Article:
Oslo, Norway, July 1st, 2013. The trial-operation of a thorium based nuclear fuel has commenced in Norway. An international consortium led by Thor Energy is undertaking a sophisticated test-irradiation campaign in order to quantify the performance of the fuel and to qualify it for commercial use. The first thorium fuel specimens have been loaded into the materials test reactor operated by the Institute for Energy Technology in Halden, Norway. The Norwegian Research Council is a major backer for this project.

“A major milestone has been reached with the loading of the thorium fuel rig into the Halden test reactor” said Øystein Asphjell, CEO of Thor Energy. “This is the beginning of a new era – not only for our company and our partners; Westinghouse, Fortum (Finland) and the UK’s National Nuclear Laboratory, but as an important evolutionary step in fuelling the nuclear power industry. Our fuel will move us toward a more sustainable nuclear power industry” Mr. Asphjell said.

Thor Energy has been undertaking detailed thorium fuel strategy studies since 2006 – this is a complex subject area involving reactor physics, material science, energy economics and international relations. Collectively, these studies demonstrate that thorium fuels incorporating recycled plutonium are viable in terms of economics, waste management benefits and operational advantages. Importantly, these thorium-plutonium fuels can operate in new and existing light water reactors (LWRs), so new generating infrastructure is not required.

Thorium is not fissile – but ‘fertile’. In order to create a reactive thorium fuel capable of producing energy, some fresh or recycled fissile material is needed as a ‘driver component’. As the fuel operates, thorium transmutes into a fissile material that then yields energy in the fuel. Reactor-grade plutonium is a very good fissile driver. Furthermore, it is available from today’s spent nuclear fuel. Indeed, thorium-plutonium fuel can serve to reduce inventories of this material.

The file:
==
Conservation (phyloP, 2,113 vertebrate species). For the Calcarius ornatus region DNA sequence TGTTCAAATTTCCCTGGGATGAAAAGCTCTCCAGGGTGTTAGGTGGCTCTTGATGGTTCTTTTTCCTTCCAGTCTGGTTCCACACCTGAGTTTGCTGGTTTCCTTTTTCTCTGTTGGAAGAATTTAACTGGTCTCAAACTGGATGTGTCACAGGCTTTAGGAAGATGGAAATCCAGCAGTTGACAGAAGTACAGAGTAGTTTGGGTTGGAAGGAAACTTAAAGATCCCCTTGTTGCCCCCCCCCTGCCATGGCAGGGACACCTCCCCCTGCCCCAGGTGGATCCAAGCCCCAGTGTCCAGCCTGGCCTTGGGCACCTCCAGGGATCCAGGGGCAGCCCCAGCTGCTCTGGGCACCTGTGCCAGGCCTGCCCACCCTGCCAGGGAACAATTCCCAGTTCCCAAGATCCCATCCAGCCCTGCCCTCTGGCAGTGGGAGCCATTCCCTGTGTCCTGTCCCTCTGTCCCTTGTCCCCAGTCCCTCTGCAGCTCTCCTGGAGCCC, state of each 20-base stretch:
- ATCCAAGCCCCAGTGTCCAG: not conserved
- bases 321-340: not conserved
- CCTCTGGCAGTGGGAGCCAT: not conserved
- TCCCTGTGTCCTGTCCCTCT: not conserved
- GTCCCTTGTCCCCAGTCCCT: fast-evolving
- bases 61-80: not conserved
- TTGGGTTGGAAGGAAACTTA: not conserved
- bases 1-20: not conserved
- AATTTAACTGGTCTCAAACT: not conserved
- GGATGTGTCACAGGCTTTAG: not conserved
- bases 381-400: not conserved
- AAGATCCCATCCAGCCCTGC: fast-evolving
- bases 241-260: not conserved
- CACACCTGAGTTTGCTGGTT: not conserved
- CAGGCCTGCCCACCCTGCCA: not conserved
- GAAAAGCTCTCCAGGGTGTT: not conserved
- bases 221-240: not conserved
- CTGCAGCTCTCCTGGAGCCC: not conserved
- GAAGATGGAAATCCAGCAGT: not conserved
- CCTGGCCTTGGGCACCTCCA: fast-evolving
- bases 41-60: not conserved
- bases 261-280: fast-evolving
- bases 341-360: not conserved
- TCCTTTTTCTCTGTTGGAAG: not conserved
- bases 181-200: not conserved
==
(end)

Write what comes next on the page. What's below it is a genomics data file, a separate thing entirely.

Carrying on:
Thorium oxide based fuels have advantageous material properties such as higher thermal conductivity and higher melting point – properties that lend safety margin benefits. Thorium fuels can produce less long-lived waste and they generate no new plutonium. Furthermore, they will help diversify fuel supply options for the nuclear sector.

The five year irradiation campaign will produce a large amount of unique data that describes how the thorium fuel ceramic behaves as it operates for long periods in a reactor core in various conditions. A specially designed fuel rig holds six instrumented test rods containing three different thorium fuel mixtures. The Halden test reactor allows for continuous data collection while the fuel operates in simulated LWR conditions.

Promising temperature readings have already been acquired from these first thorium fuel pellets. Test data such as this will support computer modeling efforts. Follow-on tests in a commercial power reactor are anticipated.